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'I didn't think about the readers'

27 June 2016

‘The first two books, I didn't think about the readers. I didn't think anyone was going to read it, and I was much freer. Then the reaction came, and it was more and more difficult physically to write about other people. I spared them. It is inhuman, if you push that direction you end up outside humanity.'

When he started A Death in the Family, he battled the constant sense of ‘this is stupid; this is so little and insignificant... It is always difficult, and I never know when I do something whether it is good or not, I have to give it to my editor and I have to trust him, even if I hate it...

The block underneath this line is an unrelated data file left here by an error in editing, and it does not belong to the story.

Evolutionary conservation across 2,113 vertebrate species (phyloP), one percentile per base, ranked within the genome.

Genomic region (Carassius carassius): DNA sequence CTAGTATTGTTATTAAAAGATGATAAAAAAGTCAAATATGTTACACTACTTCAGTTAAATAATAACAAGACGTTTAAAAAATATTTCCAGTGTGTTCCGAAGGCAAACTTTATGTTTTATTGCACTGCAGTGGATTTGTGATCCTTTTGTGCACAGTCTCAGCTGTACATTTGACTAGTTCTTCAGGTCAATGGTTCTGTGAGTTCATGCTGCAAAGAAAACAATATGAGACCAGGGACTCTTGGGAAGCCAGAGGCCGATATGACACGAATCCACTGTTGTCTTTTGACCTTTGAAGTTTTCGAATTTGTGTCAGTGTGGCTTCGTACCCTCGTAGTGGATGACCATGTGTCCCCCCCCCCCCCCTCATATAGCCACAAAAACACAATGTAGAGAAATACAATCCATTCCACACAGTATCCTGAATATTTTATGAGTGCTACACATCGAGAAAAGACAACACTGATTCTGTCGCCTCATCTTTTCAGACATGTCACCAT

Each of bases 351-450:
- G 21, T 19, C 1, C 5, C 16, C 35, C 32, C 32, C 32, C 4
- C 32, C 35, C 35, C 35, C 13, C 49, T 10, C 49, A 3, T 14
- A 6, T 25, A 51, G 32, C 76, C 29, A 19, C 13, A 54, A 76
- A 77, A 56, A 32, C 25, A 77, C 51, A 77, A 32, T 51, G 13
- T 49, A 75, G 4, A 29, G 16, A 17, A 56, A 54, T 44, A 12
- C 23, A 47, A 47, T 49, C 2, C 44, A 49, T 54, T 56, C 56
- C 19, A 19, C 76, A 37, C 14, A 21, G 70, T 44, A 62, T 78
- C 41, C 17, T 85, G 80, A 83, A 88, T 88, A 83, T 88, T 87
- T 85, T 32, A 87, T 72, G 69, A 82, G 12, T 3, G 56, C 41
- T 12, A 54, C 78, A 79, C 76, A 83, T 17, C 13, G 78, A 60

I am not stupid, I know since people are reading it the way they are, there is something else in there that has literary quality and it is not related to the sentences but it is connected with the feeling of presence, I think, presence in the book. Closeness to yourself. But I don't think it's great literature, no, no, no.'

Karl Ove Knausgaard, author of A Death in the Family and Some Rain Must Fall, in the Bookseller